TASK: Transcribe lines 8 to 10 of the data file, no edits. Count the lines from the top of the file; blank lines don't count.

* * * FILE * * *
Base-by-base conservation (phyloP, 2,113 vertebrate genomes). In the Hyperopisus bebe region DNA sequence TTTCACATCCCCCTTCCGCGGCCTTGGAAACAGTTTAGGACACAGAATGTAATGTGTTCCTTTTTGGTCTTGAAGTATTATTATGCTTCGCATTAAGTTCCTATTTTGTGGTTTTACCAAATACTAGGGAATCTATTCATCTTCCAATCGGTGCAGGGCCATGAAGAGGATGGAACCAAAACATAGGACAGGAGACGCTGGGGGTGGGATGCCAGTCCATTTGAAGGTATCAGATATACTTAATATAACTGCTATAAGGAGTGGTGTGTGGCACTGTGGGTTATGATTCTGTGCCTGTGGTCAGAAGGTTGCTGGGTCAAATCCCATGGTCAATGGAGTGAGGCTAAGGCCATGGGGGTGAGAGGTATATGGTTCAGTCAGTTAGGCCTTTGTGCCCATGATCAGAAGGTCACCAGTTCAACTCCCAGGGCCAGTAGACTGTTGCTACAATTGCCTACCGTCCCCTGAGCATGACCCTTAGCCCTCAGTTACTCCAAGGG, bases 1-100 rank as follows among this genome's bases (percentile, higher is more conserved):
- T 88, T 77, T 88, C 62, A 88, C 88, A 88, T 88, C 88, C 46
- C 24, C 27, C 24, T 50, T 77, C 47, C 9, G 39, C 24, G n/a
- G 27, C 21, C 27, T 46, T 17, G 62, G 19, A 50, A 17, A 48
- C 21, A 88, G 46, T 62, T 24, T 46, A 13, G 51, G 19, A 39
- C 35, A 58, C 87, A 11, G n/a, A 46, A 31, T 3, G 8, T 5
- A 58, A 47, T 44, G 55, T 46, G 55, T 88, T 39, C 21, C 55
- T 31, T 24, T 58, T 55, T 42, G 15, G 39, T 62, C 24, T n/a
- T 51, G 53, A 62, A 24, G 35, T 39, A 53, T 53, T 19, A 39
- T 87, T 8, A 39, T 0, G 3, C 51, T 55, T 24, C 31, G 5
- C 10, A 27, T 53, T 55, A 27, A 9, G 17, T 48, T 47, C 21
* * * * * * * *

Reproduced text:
- T 31, T 24, T 58, T 55, T 42, G 15, G 39, T 62, C 24, T n/a
- T 51, G 53, A 62, A 24, G 35, T 39, A 53, T 53, T 19, A 39
- T 87, T 8, A 39, T 0, G 3, C 51, T 55, T 24, C 31, G 5